LING 496-001 Agents and Evolution Robin L. Clark The course surveys Evolutionary Game Theory and Agent-Based Models with special reference to language. We will develop systems for modeling various types of language change as well as the dynamics of linguistic micro-variation. Topics include semantic/pragmatic cycles in signaling, the maintenance of conventional meaning, and testing for selection in language change. Contact Dept Or Instructor For Classrm Info
Crse Online: Sync & Async Components
https://pennintouchdaemon.apps.upenn.edu/pennInTouchProdDaemon/jsp/fast.do?webService=syllabus&term=2021A&course=LING496001
LING 502-401 Linguistic Field Methods Jianjing Kuang
Julie Legate
Instruction and practice in primary linguistic research, producing a grammatical sketch and a lexicon through work with a native-speaker consultant and some reference materials. Consultant work is shared with LING 302. Each student will write a final paper on some aspect of the language. LING302401 Undergraduates Need Permission
Contact Dept Or Instructor For Classrm Info
Course Online: Synchronous Format
https://pennintouchdaemon.apps.upenn.edu/pennInTouchProdDaemon/jsp/fast.do?webService=syllabus&term=2021A&course=LING502401
LING 503-401 Sound Structure of Lang Rolf Noyer MW 03:30 PM-05:00 PM An introduction to articulatory and acoustic phonetics; phonetic transcription; basic concepts and methods of phonological analysis. LING230401 Undergraduates Need Permission
Course Online: Synchronous Format
LING 521-001 Phonetics II Mark Yoffe Liberman MW 09:00 AM-10:30 AM This is a methodology course, which focuses on how to conduct phonetics research using very large speech corpora. Topics include scripting and statistical techniques, automatic phonetic analysis, integration of speech technology in phonetics studies, variation and invariability in large speech corpora, and revisiting classic phonetic and phonological problems from the perspective of corpus phonetics. Undergraduates Need Permission
Contact Dept Or Instructor For Classrm Info
Crse Online: Sync & Async Components
LING 531-001 Phonology II Eugene Buckley TR 01:30 PM-03:00 PM Second half of a year-long introduction; continues LING 530. Topics to be surveyed include syllable structure and moraic theory; the prosodic hierarchy; the properties and representation of geminates; templatic and prosodic morphology; reduplication and emergence of the unmarked; and metrical phonology (properties of stress, foot typology, and issues of constituency). Emphasizes hands-on analysis of a wide range of data. Undergraduates Need Permission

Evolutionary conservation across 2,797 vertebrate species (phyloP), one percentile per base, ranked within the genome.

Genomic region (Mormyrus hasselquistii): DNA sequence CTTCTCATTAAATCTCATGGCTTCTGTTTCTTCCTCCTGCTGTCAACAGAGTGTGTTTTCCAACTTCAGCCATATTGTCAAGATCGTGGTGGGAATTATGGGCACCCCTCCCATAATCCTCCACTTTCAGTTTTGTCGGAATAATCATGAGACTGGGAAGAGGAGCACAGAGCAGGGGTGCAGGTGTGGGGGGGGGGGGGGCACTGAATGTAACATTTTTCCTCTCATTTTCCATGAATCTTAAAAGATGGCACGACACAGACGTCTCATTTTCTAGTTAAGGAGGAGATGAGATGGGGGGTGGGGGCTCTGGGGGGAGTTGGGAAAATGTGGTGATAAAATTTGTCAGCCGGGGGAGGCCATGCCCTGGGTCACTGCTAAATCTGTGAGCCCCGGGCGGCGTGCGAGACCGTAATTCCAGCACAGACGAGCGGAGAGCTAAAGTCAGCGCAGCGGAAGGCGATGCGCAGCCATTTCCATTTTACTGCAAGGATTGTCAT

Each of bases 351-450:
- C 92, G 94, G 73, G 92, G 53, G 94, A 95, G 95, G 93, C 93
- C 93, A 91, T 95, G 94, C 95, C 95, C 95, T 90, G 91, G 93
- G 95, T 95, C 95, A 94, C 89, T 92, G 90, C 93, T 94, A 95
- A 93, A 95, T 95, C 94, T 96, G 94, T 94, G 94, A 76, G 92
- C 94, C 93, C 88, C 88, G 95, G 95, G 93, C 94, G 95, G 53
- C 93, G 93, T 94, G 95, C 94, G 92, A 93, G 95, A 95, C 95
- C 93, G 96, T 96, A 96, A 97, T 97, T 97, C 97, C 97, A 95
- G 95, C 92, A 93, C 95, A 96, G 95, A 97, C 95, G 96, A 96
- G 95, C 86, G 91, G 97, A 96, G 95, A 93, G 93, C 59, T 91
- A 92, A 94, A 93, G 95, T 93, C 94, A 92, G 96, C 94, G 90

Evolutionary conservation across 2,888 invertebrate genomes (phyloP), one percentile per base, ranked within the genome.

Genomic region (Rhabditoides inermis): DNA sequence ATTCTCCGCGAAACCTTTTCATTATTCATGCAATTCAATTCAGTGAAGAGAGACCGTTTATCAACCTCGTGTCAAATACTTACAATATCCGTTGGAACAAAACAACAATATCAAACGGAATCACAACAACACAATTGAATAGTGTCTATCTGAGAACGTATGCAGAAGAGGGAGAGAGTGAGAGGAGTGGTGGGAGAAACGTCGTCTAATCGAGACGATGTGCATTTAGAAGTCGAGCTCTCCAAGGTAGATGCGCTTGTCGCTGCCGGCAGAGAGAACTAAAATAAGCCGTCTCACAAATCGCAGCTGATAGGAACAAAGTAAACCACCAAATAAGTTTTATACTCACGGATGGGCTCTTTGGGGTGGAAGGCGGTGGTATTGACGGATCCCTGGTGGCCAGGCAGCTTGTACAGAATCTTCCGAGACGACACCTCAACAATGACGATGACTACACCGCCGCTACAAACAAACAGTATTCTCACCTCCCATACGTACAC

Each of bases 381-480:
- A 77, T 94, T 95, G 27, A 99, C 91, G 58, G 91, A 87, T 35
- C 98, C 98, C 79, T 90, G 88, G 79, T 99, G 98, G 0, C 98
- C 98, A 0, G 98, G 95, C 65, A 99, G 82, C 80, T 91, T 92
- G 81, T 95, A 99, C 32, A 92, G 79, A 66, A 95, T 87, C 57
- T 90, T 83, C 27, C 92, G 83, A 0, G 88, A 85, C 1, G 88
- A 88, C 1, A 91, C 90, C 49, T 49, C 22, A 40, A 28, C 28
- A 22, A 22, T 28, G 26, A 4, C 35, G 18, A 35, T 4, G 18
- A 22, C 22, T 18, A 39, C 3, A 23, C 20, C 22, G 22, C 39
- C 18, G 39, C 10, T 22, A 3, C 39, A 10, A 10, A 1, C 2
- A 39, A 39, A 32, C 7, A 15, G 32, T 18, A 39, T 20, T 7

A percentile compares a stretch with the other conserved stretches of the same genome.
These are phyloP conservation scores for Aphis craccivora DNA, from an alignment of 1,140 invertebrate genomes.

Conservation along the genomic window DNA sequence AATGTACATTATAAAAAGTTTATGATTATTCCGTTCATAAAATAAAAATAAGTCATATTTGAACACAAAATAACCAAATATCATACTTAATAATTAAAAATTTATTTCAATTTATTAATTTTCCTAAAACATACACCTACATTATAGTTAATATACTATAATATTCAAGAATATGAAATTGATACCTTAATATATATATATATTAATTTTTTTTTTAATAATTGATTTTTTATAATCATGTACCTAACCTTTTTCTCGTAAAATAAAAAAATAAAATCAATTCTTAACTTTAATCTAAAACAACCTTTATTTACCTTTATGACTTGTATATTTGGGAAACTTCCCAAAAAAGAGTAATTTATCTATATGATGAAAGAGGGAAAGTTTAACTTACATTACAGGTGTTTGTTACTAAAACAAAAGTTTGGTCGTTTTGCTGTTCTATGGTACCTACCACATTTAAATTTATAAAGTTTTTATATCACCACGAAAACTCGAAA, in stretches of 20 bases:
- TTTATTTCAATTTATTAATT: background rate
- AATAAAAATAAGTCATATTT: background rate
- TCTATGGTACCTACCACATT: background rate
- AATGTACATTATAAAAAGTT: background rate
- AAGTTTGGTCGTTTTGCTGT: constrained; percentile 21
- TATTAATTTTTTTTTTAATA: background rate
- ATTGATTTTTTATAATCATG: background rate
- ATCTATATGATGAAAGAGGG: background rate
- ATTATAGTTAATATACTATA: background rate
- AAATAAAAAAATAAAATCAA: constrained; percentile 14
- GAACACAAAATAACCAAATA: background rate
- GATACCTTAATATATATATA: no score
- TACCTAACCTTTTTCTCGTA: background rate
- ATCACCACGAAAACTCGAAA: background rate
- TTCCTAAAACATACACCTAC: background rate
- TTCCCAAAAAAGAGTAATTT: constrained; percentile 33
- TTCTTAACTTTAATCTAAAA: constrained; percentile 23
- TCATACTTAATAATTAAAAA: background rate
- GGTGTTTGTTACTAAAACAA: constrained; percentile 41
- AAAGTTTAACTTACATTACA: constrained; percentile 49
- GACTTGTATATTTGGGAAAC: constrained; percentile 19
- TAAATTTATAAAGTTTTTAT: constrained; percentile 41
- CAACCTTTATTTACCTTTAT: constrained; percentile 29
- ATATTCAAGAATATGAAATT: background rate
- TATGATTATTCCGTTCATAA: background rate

Course Online: Synchronous Format
LING 551-001 Syntax II TR 09:00 AM-10:30 AM The second half of a year-long introduction to the formal study of natural language syntax. Topics to be covered include grammatical architecture; derivational versus representational statement of syntactic principles; movement and locality; the interface of syntax and semantics; argument structure; and other topics. The emphasis is on reading primary literature and discussing theoretical approaches, along with detailed case-studies of specific syntactic phenomena in different languages. Undergraduates Need Permission
Course Online: Synchronous Format
LING 571-301 The Acquistn of Meaning: the Acquisition of Meaning Anna Papafragou M 09:00 AM-11:00 AM This is a seminar on the acquisition of a first language by children. We will discuss the acquisition of the meanings of words and sentences, and the pragmatic and social interpretation of sentences in context. We will also consider how language relates to other cognitive systems and to human social reasoning. Particular emphasis will be placed on discovering the mechanisms children possess that enable them to learn and use language. Undergraduates Need Permission
Crse Online: Sync & Async Components
https://pennintouchdaemon.apps.upenn.edu/pennInTouchProdDaemon/jsp/fast.do?webService=syllabus&term=2021A&course=LING571301
LING 581-001 Semantics II Florian Schwarz MW 01:00 PM-02:30 PM The first part of the course expands the system from LING 580 to include intensional contexts. In particular, we discuss analyses of modals, attitude verbs, and conditionals, as well as the scope of noun phrases in modal environments. The second part of the course discusses a selection of topics from current work in semantics, such as the semantics of questions, tense and aspect, donkey anaphora, indefinites, genericity, degree constructions, events and situations, domain restriction, plurality and focus. Undergraduates Need Permission
Course Online: Synchronous Format
https://pennintouchdaemon.apps.upenn.edu/pennInTouchProdDaemon/jsp/fast.do?webService=syllabus&term=2021A&course=LING581001
LING 607-301 Topics in Psycholing Kathryn Schuler M 02:00 PM-04:00 PM Topics in Psycholinguistics Course Online: Synchronous Format
LING 620-301 Topics in Phonetics: Topics in Phonetics: Syntax-Prosody-Interface Mark Yoffe Liberman Topics in Phonetics Contact Dept Or Instructor For Classrm Info
Crse Online: Sync & Async Components
LING 660-301 Res Sem in Socioling Meredith J Tamminga W 02:30 PM-04:30 PM Students approaching the dissertation level will explore with faculty frontier areas of research on linguistic change and variation. Topics addressed in recent years include: experimental investigation of the reliability of syntactic judgments; the development of TMA systems in creoles; transmission of linguistic change across generations. The course may be audited by those who have finished their course work or taken for credit in more than one year. This course will have different topics each term. Course Online: Synchronous Format https://pennintouchdaemon.apps.upenn.edu/pennInTouchProdDaemon/jsp/fast.do?webService=syllabus&term=2021A&course=LING660301